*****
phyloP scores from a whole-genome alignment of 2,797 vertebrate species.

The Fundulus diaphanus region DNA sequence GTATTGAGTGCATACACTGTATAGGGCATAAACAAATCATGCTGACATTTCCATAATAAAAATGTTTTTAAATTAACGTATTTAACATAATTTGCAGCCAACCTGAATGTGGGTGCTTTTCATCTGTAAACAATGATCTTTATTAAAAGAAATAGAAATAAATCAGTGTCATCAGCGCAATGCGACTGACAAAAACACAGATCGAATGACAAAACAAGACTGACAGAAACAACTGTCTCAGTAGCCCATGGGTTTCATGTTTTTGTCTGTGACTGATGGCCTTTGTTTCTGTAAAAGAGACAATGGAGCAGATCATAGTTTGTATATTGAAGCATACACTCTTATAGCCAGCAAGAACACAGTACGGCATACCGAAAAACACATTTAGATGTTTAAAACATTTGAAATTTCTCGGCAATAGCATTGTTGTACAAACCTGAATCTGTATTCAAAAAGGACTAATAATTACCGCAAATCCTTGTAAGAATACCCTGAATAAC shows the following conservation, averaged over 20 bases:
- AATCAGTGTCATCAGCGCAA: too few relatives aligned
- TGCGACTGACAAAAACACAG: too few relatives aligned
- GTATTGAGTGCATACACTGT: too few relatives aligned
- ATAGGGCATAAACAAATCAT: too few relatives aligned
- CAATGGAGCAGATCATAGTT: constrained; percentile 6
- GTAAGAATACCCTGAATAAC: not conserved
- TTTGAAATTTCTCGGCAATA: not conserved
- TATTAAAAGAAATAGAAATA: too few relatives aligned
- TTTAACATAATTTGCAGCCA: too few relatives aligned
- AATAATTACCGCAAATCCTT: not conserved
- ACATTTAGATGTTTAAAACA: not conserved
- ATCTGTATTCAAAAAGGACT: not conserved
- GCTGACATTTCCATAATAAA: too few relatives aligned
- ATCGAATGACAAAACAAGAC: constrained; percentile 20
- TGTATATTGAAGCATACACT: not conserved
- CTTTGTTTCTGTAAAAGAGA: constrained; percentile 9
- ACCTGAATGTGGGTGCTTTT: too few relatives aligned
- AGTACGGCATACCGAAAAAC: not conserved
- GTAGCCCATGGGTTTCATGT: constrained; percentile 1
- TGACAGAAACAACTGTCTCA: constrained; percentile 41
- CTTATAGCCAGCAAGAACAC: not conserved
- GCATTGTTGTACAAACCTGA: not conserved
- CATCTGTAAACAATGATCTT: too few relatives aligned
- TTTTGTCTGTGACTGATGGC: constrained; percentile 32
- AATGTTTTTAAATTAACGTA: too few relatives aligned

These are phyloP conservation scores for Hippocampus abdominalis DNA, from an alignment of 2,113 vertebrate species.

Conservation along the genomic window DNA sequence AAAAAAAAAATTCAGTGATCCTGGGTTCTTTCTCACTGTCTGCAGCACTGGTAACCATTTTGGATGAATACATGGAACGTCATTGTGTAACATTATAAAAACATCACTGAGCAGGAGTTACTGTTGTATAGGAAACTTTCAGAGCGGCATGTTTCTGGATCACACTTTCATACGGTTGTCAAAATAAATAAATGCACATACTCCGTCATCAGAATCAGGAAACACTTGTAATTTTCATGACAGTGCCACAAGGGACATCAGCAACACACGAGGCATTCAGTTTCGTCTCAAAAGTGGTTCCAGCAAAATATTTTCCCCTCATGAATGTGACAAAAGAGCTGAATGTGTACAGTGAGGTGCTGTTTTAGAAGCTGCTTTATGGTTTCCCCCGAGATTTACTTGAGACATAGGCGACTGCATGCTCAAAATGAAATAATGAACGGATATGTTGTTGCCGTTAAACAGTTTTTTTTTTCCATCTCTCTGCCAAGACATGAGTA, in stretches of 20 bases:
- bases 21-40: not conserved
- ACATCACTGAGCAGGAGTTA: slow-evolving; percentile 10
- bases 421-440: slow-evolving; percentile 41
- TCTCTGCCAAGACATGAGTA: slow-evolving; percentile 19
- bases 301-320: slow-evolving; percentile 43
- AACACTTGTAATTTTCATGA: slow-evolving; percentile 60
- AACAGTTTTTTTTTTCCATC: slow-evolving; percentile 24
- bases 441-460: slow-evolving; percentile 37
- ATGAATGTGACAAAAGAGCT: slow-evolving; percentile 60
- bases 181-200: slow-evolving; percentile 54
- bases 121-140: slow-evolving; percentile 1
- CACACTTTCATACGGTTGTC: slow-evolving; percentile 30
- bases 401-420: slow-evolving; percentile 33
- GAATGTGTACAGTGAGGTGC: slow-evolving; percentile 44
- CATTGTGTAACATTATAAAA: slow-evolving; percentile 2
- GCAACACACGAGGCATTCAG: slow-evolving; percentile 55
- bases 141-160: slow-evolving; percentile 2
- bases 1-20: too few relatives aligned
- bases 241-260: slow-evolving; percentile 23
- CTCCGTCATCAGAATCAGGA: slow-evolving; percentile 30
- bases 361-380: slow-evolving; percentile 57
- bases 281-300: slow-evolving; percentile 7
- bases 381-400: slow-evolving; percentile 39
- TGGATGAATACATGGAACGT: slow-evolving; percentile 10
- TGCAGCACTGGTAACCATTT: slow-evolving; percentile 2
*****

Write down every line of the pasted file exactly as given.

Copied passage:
phyloP scores from a whole-genome alignment of 2,797 vertebrate species.

The Fundulus diaphanus region DNA sequence GTATTGAGTGCATACACTGTATAGGGCATAAACAAATCATGCTGACATTTCCATAATAAAAATGTTTTTAAATTAACGTATTTAACATAATTTGCAGCCAACCTGAATGTGGGTGCTTTTCATCTGTAAACAATGATCTTTATTAAAAGAAATAGAAATAAATCAGTGTCATCAGCGCAATGCGACTGACAAAAACACAGATCGAATGACAAAACAAGACTGACAGAAACAACTGTCTCAGTAGCCCATGGGTTTCATGTTTTTGTCTGTGACTGATGGCCTTTGTTTCTGTAAAAGAGACAATGGAGCAGATCATAGTTTGTATATTGAAGCATACACTCTTATAGCCAGCAAGAACACAGTACGGCATACCGAAAAACACATTTAGATGTTTAAAACATTTGAAATTTCTCGGCAATAGCATTGTTGTACAAACCTGAATCTGTATTCAAAAAGGACTAATAATTACCGCAAATCCTTGTAAGAATACCCTGAATAAC shows the following conservation, averaged over 20 bases:
- AATCAGTGTCATCAGCGCAA: too few relatives aligned
- TGCGACTGACAAAAACACAG: too few relatives aligned
- GTATTGAGTGCATACACTGT: too few relatives aligned
- ATAGGGCATAAACAAATCAT: too few relatives aligned
- CAATGGAGCAGATCATAGTT: constrained; percentile 6
- GTAAGAATACCCTGAATAAC: not conserved
- TTTGAAATTTCTCGGCAATA: not conserved
- TATTAAAAGAAATAGAAATA: too few relatives aligned
- TTTAACATAATTTGCAGCCA: too few relatives aligned
- AATAATTACCGCAAATCCTT: not conserved
- ACATTTAGATGTTTAAAACA: not conserved
- ATCTGTATTCAAAAAGGACT: not conserved
- GCTGACATTTCCATAATAAA: too few relatives aligned
- ATCGAATGACAAAACAAGAC: constrained; percentile 20
- TGTATATTGAAGCATACACT: not conserved
- CTTTGTTTCTGTAAAAGAGA: constrained; percentile 9
- ACCTGAATGTGGGTGCTTTT: too few relatives aligned
- AGTACGGCATACCGAAAAAC: not conserved
- GTAGCCCATGGGTTTCATGT: constrained; percentile 1
- TGACAGAAACAACTGTCTCA: constrained; percentile 41
- CTTATAGCCAGCAAGAACAC: not conserved
- GCATTGTTGTACAAACCTGA: not conserved
- CATCTGTAAACAATGATCTT: too few relatives aligned
- TTTTGTCTGTGACTGATGGC: constrained; percentile 32
- AATGTTTTTAAATTAACGTA: too few relatives aligned

These are phyloP conservation scores for Hippocampus abdominalis DNA, from an alignment of 2,113 vertebrate species.

Conservation along the genomic window DNA sequence AAAAAAAAAATTCAGTGATCCTGGGTTCTTTCTCACTGTCTGCAGCACTGGTAACCATTTTGGATGAATACATGGAACGTCATTGTGTAACATTATAAAAACATCACTGAGCAGGAGTTACTGTTGTATAGGAAACTTTCAGAGCGGCATGTTTCTGGATCACACTTTCATACGGTTGTCAAAATAAATAAATGCACATACTCCGTCATCAGAATCAGGAAACACTTGTAATTTTCATGACAGTGCCACAAGGGACATCAGCAACACACGAGGCATTCAGTTTCGTCTCAAAAGTGGTTCCAGCAAAATATTTTCCCCTCATGAATGTGACAAAAGAGCTGAATGTGTACAGTGAGGTGCTGTTTTAGAAGCTGCTTTATGGTTTCCCCCGAGATTTACTTGAGACATAGGCGACTGCATGCTCAAAATGAAATAATGAACGGATATGTTGTTGCCGTTAAACAGTTTTTTTTTTCCATCTCTCTGCCAAGACATGAGTA, in stretches of 20 bases:
- bases 21-40: not conserved
- ACATCACTGAGCAGGAGTTA: slow-evolving; percentile 10
- bases 421-440: slow-evolving; percentile 41
- TCTCTGCCAAGACATGAGTA: slow-evolving; percentile 19
- bases 301-320: slow-evolving; percentile 43
- AACACTTGTAATTTTCATGA: slow-evolving; percentile 60
- AACAGTTTTTTTTTTCCATC: slow-evolving; percentile 24
- bases 441-460: slow-evolving; percentile 37
- ATGAATGTGACAAAAGAGCT: slow-evolving; percentile 60
- bases 181-200: slow-evolving; percentile 54
- bases 121-140: slow-evolving; percentile 1
- CACACTTTCATACGGTTGTC: slow-evolving; percentile 30
- bases 401-420: slow-evolving; percentile 33
- GAATGTGTACAGTGAGGTGC: slow-evolving; percentile 44
- CATTGTGTAACATTATAAAA: slow-evolving; percentile 2
- GCAACACACGAGGCATTCAG: slow-evolving; percentile 55
- bases 141-160: slow-evolving; percentile 2
- bases 1-20: too few relatives aligned
- bases 241-260: slow-evolving; percentile 23
- CTCCGTCATCAGAATCAGGA: slow-evolving; percentile 30
- bases 361-380: slow-evolving; percentile 57
- bases 281-300: slow-evolving; percentile 7
- bases 381-400: slow-evolving; percentile 39
- TGGATGAATACATGGAACGT: slow-evolving; percentile 10
- TGCAGCACTGGTAACCATTT: slow-evolving; percentile 2